Thursday, January 26, 2017
A Tale of Two Marches, Part Two
Last Saturday afternoon we took a Van Ness bus towards the Civic Center but traffic wasn't moving, so we jumped off and walked. On the sidewalk, there were thousands of people on their way to the Women's March, scheduled to make its way down Market Street at 5PM.
Like the marches that sprouted in seemingly every city and town in the United States and throughout the world, the turnout was astonishing.
The density of the crowd induced claustrophobia, so I escaped to the fifth floor of the Main Library and took a few photos.
My mother took her children to early Vietnam War protest marches in the 1960s and it feels as if I have been attending variations on them intermittently ever since.
I am not sure how effective they are as agents of change, but after the election of the increasingly bizarre Donald Trump as president of the United States, it was heartening to see so many people out in the streets.
The major accomplishment of most of these marches is in creating a monumental, theatrical, communal mental health intervention for the participants. "I'm not alone in thinking this state of affairs is evil and crazy" is always an empowering truth to experience with others.
The fact that the marches were led by women trying to make the world somewhat better for their children, in opposition to fascist old fossils, only added to their power.
Tuesday, January 24, 2017
A Tale of Two Marches, Part One
Late Saturday morning we heard drums and looked out the window to see streams of protesters walking down McAllister Street on their way to Civic Center.
At first we thought they might be early arrivals for the Women's March scheduled for 3PM in Civic Center, protesting newly elected president Donald Trump's misogynistic evil. Instead, they turned out to be from the annual pro-life, anti-abortion march protesting the Roe v. Wade decision.
Thousands of parishioners from Catholic and evangelical churches are bused in from all points in the Western states to parade down Market Street to show godless liberals in San Francisco the error of their baby-killing ways.
This blog covered the marches in 2015 and 2016. They were annoying in their patriarchal stupidity, but the crowds felt basically harmless, as they enjoyed a jaunt into the Big City with fellow true believers from the provinces.
Mexican-American family groups with their teenage children looking bored out of their minds have always been a feature...
...although what looked like two gay daddies embracing the cause was certainly a new, grotesque twist.
What was new this year was the vehemence and excitement of the speakers. A woman was onstage in front of the recycled Abortion Hurts Women signage telling the crowd that they "should pray for Donald Trump and Mike Pence. This is Our Season, and we will triumph. Planned Parenthood WILL be defunded, which won't make any difference to women's health. I'm a nurse and just got back from West Africa where we were taking care of women and Planned Parenthood was nowhere to be seen! This is our moment." Her speech was insane and perfectly chilling.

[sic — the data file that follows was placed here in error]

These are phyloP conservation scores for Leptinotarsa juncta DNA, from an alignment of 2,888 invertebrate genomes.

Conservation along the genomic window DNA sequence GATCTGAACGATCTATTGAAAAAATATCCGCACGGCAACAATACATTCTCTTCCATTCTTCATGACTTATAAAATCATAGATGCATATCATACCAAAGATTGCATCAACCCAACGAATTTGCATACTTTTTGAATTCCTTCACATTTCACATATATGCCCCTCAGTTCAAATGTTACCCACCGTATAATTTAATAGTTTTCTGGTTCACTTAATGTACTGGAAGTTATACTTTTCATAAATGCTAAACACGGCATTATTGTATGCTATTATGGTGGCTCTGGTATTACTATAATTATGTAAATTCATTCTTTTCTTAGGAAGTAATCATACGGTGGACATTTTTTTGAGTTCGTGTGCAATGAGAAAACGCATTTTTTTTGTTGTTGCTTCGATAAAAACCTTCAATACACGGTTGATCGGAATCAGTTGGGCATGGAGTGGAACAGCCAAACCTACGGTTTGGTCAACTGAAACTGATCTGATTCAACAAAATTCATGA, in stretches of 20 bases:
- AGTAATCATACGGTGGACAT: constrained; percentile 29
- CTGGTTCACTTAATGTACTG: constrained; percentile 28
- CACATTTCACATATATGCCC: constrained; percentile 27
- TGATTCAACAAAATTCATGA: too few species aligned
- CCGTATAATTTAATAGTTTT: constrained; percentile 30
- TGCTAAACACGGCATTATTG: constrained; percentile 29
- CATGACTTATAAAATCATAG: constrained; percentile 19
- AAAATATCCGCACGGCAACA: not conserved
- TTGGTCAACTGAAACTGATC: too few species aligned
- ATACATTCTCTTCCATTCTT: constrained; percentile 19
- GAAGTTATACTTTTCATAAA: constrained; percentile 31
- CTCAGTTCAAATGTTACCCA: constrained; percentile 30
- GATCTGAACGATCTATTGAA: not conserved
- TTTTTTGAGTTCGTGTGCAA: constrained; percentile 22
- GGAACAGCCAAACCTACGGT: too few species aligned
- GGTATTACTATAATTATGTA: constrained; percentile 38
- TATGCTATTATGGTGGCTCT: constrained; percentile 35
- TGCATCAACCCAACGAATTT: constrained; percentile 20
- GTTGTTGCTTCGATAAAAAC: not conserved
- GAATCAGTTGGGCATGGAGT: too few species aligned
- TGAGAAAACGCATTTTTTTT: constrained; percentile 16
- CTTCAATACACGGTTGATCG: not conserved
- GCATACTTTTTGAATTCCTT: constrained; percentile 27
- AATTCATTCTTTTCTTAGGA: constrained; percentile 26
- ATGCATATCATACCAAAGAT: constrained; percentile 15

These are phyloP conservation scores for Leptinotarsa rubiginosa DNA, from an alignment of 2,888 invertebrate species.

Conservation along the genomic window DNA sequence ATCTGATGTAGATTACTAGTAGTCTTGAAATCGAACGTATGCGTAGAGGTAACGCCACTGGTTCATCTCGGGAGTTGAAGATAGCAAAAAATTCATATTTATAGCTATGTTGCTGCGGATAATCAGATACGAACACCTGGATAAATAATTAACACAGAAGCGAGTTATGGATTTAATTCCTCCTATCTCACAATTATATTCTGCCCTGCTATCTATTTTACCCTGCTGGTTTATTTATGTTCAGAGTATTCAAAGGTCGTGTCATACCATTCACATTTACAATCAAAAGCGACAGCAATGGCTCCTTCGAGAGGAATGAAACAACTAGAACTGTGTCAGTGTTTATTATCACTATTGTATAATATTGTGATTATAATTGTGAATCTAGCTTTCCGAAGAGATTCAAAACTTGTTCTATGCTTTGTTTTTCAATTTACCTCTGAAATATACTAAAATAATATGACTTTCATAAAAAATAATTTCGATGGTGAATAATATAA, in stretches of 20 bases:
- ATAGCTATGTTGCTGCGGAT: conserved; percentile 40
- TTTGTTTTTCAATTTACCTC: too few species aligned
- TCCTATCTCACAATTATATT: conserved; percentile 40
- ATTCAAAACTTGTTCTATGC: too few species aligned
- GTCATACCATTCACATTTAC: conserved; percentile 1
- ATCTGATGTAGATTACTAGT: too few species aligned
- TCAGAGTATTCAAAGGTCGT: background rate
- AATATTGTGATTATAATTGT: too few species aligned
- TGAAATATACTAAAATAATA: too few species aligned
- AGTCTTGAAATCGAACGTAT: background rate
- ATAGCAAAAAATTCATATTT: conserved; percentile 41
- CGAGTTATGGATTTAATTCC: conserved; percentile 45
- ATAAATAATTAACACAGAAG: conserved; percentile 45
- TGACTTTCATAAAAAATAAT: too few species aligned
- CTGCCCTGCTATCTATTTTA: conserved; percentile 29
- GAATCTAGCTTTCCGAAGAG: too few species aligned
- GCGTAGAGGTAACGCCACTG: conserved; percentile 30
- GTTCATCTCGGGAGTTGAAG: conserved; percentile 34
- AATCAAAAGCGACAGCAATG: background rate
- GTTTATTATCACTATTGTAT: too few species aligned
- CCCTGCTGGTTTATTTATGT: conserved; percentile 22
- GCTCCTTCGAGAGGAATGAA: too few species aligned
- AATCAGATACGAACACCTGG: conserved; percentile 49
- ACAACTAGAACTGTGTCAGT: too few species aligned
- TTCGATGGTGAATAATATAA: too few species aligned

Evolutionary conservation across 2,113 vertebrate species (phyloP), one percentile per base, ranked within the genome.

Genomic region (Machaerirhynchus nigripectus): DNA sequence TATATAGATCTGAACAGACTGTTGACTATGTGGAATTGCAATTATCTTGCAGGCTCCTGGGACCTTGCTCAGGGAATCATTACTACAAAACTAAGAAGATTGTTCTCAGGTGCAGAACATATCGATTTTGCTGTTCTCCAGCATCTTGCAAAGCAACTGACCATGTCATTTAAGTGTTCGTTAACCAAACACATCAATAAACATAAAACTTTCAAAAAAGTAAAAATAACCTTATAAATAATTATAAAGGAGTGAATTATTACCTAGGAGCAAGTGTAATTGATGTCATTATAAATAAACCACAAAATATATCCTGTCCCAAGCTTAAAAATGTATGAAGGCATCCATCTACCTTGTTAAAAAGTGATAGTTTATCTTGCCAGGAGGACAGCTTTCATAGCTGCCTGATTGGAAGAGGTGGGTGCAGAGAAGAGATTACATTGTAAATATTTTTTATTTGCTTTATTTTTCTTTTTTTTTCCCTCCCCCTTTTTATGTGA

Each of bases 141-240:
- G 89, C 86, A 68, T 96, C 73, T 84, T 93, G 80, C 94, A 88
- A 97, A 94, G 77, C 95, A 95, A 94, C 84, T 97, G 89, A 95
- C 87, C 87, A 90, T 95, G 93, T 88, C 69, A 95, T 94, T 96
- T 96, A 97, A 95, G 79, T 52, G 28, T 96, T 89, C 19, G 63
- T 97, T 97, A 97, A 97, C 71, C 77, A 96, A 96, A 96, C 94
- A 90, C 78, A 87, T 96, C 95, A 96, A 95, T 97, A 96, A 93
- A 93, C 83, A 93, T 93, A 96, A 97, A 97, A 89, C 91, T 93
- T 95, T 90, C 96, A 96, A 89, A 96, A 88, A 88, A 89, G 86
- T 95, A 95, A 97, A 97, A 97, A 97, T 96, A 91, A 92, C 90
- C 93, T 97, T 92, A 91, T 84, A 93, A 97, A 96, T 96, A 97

Across Polk Street in front of City Hall there were a half dozen early arrivals for the Women's March who looked utterly depressed by the spectacle. "Are you the counter-protest?" I asked and they laughed. One woman, not pictured, said "I need a drink. Let's go."
Sunday, January 22, 2017
Mahler Juvenalia at the SF Symphony
Last weekend at Davies Hall, the SF Symphony Orchestra under Music Director Michael Tilson Thomas, the SF Symphony Chorus, a quartet of superstar vocalists, a gaggle of dancers, and a few stray children gave a staged presentation of Gustav Mahler's earliest compositions. The reactions to the performance were all over the map (click here for Lisa Hirsch's critical roundup), but I was enchanted by the entire evening. (All photos by Cory Weaver.)
That may have something to do with how I discovered Mahler's music. With the proceeds from my first job at age 13, bagging groceries, I bought a stereo turntable and speakers. This led to becoming the teen mascot for the classical music staff at Discount Records, a proto Tower Records chain with an outlet in the La Cumbre Plaza shopping center in Santa Barbara. I adored the look and feel of boxed classical music sets but usually couldn't afford them. When Leonard Bernstein's big, black, leatherbound collection of close to 20 LPS surveying the Complete Symphonies of Gustav Mahler appeared on the front counter in 1968, I went bonkers with acquisitive ardor. Unfortunately, the price was $100 which might as well have been $1,000 at the time. There was another catch, which was that I didn't have a clue who the hell Gustav Mahler was and what his music even sounded like.
Still, the big black box set beckoned and I watched as it was transferred from the front counter to a back, top shelf, and saw the price descending over the months to $75, then $49, then $33, which was when I made the leap and bought it. Proceeding slowly through the LPs, I wouldn't play the next symphony until assimilating the previous one through repeated listening. The moment it became clear that the music was not going to be a disappointment, and was worth every one of those thirty-three dollars, was on first hearing the third movement of the First Symphony, with Frere Jacques rewritten as a funeral march suddenly being interrupted by a raucous, grotesque gypsy band. It didn't need to be explained that this was wild music, filled with rapturous longing, perfect for a romantic, precocious teenager.